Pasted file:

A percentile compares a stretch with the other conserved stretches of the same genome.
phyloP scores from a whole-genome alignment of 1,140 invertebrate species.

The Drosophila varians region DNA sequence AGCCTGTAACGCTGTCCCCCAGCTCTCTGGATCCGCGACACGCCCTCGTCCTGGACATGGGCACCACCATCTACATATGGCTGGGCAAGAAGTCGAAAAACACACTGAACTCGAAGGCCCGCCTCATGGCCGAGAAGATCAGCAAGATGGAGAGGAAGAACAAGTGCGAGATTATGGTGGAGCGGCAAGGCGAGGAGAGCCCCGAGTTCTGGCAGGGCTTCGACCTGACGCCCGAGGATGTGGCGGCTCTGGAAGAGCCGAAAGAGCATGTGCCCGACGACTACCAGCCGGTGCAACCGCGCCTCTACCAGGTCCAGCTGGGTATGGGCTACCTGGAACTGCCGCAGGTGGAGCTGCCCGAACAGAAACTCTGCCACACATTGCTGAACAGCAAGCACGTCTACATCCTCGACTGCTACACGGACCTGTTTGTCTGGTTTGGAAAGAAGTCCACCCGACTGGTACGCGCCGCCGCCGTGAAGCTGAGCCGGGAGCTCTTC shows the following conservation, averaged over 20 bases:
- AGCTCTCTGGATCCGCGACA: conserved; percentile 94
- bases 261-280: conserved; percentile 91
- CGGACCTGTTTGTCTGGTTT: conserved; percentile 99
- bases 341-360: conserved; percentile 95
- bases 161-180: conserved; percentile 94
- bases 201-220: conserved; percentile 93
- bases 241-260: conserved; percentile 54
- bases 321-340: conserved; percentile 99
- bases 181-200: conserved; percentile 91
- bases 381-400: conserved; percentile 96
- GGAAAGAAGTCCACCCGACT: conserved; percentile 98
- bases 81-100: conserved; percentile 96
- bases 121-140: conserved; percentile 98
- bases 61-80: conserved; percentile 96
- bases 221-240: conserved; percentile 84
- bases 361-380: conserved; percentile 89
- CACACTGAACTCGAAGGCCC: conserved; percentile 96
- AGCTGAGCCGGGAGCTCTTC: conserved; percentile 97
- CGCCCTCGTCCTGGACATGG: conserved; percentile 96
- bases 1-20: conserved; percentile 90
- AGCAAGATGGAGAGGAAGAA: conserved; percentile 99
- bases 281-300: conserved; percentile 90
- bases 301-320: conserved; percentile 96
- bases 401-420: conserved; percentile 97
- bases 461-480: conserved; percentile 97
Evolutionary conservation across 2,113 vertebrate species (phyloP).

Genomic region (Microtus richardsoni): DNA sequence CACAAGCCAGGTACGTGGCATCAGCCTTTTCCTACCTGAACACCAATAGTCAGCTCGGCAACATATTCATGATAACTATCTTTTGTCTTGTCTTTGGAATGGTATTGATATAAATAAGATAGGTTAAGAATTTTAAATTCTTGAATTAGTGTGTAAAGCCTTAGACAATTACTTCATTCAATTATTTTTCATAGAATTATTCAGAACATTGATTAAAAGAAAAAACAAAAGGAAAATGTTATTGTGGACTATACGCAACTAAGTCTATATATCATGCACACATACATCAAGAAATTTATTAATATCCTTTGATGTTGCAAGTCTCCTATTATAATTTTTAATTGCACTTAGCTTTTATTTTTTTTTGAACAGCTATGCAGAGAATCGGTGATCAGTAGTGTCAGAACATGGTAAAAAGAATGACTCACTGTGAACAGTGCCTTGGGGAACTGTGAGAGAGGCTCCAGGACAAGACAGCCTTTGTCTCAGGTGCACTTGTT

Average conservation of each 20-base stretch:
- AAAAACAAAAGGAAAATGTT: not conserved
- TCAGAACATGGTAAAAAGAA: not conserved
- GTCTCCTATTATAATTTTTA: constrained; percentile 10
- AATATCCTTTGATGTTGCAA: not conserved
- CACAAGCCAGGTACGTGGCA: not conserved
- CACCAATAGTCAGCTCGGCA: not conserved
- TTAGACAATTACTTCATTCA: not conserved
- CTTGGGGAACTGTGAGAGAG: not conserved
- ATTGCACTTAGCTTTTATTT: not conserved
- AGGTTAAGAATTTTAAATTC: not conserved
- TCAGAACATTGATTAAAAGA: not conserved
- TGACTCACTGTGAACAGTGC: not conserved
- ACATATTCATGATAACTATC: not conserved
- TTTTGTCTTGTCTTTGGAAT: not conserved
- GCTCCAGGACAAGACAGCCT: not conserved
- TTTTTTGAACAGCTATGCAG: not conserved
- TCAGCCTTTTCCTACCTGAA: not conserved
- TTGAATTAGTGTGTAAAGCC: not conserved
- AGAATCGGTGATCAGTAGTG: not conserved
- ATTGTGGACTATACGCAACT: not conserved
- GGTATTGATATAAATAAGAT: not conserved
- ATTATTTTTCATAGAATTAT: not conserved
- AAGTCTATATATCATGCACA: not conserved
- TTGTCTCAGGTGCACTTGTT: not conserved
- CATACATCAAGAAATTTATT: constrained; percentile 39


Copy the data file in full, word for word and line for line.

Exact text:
A percentile compares a stretch with the other conserved stretches of the same genome.
phyloP scores from a whole-genome alignment of 1,140 invertebrate species.

The Drosophila varians region DNA sequence AGCCTGTAACGCTGTCCCCCAGCTCTCTGGATCCGCGACACGCCCTCGTCCTGGACATGGGCACCACCATCTACATATGGCTGGGCAAGAAGTCGAAAAACACACTGAACTCGAAGGCCCGCCTCATGGCCGAGAAGATCAGCAAGATGGAGAGGAAGAACAAGTGCGAGATTATGGTGGAGCGGCAAGGCGAGGAGAGCCCCGAGTTCTGGCAGGGCTTCGACCTGACGCCCGAGGATGTGGCGGCTCTGGAAGAGCCGAAAGAGCATGTGCCCGACGACTACCAGCCGGTGCAACCGCGCCTCTACCAGGTCCAGCTGGGTATGGGCTACCTGGAACTGCCGCAGGTGGAGCTGCCCGAACAGAAACTCTGCCACACATTGCTGAACAGCAAGCACGTCTACATCCTCGACTGCTACACGGACCTGTTTGTCTGGTTTGGAAAGAAGTCCACCCGACTGGTACGCGCCGCCGCCGTGAAGCTGAGCCGGGAGCTCTTC shows the following conservation, averaged over 20 bases:
- AGCTCTCTGGATCCGCGACA: conserved; percentile 94
- bases 261-280: conserved; percentile 91
- CGGACCTGTTTGTCTGGTTT: conserved; percentile 99
- bases 341-360: conserved; percentile 95
- bases 161-180: conserved; percentile 94
- bases 201-220: conserved; percentile 93
- bases 241-260: conserved; percentile 54
- bases 321-340: conserved; percentile 99
- bases 181-200: conserved; percentile 91
- bases 381-400: conserved; percentile 96
- GGAAAGAAGTCCACCCGACT: conserved; percentile 98
- bases 81-100: conserved; percentile 96
- bases 121-140: conserved; percentile 98
- bases 61-80: conserved; percentile 96
- bases 221-240: conserved; percentile 84
- bases 361-380: conserved; percentile 89
- CACACTGAACTCGAAGGCCC: conserved; percentile 96
- AGCTGAGCCGGGAGCTCTTC: conserved; percentile 97
- CGCCCTCGTCCTGGACATGG: conserved; percentile 96
- bases 1-20: conserved; percentile 90
- AGCAAGATGGAGAGGAAGAA: conserved; percentile 99
- bases 281-300: conserved; percentile 90
- bases 301-320: conserved; percentile 96
- bases 401-420: conserved; percentile 97
- bases 461-480: conserved; percentile 97
Evolutionary conservation across 2,113 vertebrate species (phyloP).

Genomic region (Microtus richardsoni): DNA sequence CACAAGCCAGGTACGTGGCATCAGCCTTTTCCTACCTGAACACCAATAGTCAGCTCGGCAACATATTCATGATAACTATCTTTTGTCTTGTCTTTGGAATGGTATTGATATAAATAAGATAGGTTAAGAATTTTAAATTCTTGAATTAGTGTGTAAAGCCTTAGACAATTACTTCATTCAATTATTTTTCATAGAATTATTCAGAACATTGATTAAAAGAAAAAACAAAAGGAAAATGTTATTGTGGACTATACGCAACTAAGTCTATATATCATGCACACATACATCAAGAAATTTATTAATATCCTTTGATGTTGCAAGTCTCCTATTATAATTTTTAATTGCACTTAGCTTTTATTTTTTTTTGAACAGCTATGCAGAGAATCGGTGATCAGTAGTGTCAGAACATGGTAAAAAGAATGACTCACTGTGAACAGTGCCTTGGGGAACTGTGAGAGAGGCTCCAGGACAAGACAGCCTTTGTCTCAGGTGCACTTGTT

Average conservation of each 20-base stretch:
- AAAAACAAAAGGAAAATGTT: not conserved
- TCAGAACATGGTAAAAAGAA: not conserved
- GTCTCCTATTATAATTTTTA: constrained; percentile 10
- AATATCCTTTGATGTTGCAA: not conserved
- CACAAGCCAGGTACGTGGCA: not conserved
- CACCAATAGTCAGCTCGGCA: not conserved
- TTAGACAATTACTTCATTCA: not conserved
- CTTGGGGAACTGTGAGAGAG: not conserved
- ATTGCACTTAGCTTTTATTT: not conserved
- AGGTTAAGAATTTTAAATTC: not conserved
- TCAGAACATTGATTAAAAGA: not conserved
- TGACTCACTGTGAACAGTGC: not conserved
- ACATATTCATGATAACTATC: not conserved
- TTTTGTCTTGTCTTTGGAAT: not conserved
- GCTCCAGGACAAGACAGCCT: not conserved
- TTTTTTGAACAGCTATGCAG: not conserved
- TCAGCCTTTTCCTACCTGAA: not conserved
- TTGAATTAGTGTGTAAAGCC: not conserved
- AGAATCGGTGATCAGTAGTG: not conserved
- ATTGTGGACTATACGCAACT: not conserved
- GGTATTGATATAAATAAGAT: not conserved
- ATTATTTTTCATAGAATTAT: not conserved
- AAGTCTATATATCATGCACA: not conserved
- TTGTCTCAGGTGCACTTGTT: not conserved
- CATACATCAAGAAATTTATT: constrained; percentile 39